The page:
With dozens of dogs reportedly affected, Florida officials are calling for veterinarians and pet owners to create “community immunity” to canine influenza through vaccination.
The highly contagious H3N2 strain of dog flu was reported in Florida last week and has since spread to over a dozen dogs in northern and central Florida. Now, the University of Florida College of Veterinary Medicine is hoping to create “community immunity.”
According to the Florida Department of Agriculture and Consumer Services, this outbreak is the first to be reported in the United States since the 2015 Chicago outbreak that affected about 1000 dogs.
The dogs with confirmed infection in Florida had attended 1 of 2 recent dog shows—1 in Perry, Georgia and 1 in DeLand, Florida—where the virus was able to spread easily.
Some of the affected dogs are being treated at University of Florida veterinary hospitals, where officials say no deaths related to the virus have been reported.
Cynda Crawford, DVM, PhD, assistant professor of shelter medicine at the UF College of Veterinary Medicine, is credited with discovering the H3N2 virus back in 2004.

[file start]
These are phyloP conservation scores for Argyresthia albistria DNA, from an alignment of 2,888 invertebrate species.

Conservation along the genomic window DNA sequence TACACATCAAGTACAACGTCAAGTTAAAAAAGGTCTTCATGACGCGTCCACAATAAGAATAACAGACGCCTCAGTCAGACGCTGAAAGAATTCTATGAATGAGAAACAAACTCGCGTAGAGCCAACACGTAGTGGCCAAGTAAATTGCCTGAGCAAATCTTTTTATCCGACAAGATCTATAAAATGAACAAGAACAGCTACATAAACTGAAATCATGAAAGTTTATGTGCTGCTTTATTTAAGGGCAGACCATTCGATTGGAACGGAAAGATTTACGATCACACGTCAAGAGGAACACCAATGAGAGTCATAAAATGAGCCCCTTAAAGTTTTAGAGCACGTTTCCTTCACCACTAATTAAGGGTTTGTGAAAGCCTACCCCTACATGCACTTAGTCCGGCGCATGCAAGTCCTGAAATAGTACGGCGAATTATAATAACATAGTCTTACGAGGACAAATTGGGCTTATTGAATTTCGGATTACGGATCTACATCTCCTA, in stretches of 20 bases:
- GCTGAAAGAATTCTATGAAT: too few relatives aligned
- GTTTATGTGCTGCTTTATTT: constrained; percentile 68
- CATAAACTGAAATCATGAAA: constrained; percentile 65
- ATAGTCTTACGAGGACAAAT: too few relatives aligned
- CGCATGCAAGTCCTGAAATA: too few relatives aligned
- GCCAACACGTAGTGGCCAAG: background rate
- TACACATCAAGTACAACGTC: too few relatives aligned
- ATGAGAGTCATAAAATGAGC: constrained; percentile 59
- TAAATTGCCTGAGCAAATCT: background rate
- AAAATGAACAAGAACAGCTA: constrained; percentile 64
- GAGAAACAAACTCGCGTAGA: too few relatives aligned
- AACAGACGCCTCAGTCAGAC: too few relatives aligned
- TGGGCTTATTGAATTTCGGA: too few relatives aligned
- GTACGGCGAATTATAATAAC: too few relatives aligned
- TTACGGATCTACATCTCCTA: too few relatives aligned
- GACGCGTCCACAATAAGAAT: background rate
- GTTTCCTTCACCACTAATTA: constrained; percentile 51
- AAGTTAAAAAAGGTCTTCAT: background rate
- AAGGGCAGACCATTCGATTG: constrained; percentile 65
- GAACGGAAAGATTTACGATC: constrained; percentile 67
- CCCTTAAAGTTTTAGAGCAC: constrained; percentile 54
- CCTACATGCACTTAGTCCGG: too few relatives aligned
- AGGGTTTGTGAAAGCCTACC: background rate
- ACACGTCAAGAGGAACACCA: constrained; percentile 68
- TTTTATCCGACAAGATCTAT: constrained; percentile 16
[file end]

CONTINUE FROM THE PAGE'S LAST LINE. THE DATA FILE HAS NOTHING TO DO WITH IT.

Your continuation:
“This is a highly contagious virus to dogs, just like influenza virus is to people. There is an imminent threat for dogs to be exposed to this virus in this state now,” she said. “It is very important for both veterinarians and dog owners in the state of Florida to have a very heightened awareness of the presence of this virus.”
On behalf of the college, Dr. Crawford is now asking owners to ask their veterinarians to vaccinate their dogs for canine influenza. "The more dogs in a community that we can vaccinate to build up community immunity, the better chance we have of keeping that virus out," she said.
While it is very uncommon for infected dogs to die from the virus, it is still important for the veterinary community to be aware of the clinical signs:
Dogs found to be infected with the virus should be quarantined for at least 4 weeks because the virus can live for 24 hours and is highly contagious. Canine influenza cannot spread to humans.
Most dogs do not have immunity to canine influenza and most are also not vaccinated due to it being so uncommon. With this new outbreak, though, vaccination is now highly important and necessary—especially in areas where the virus has been reported.
Nearly all dogs exposed to canine influenza virus become infected, but only 80% show signs.
“It’s not going to be easy to contain,” Marta Lista, DVM, who practices at Trail Animal Hospital in West Miami, Florida, said. “If [infected dogs] go to a dog park and sneeze and this spreads 10 feet, this thing can spread very quickly.”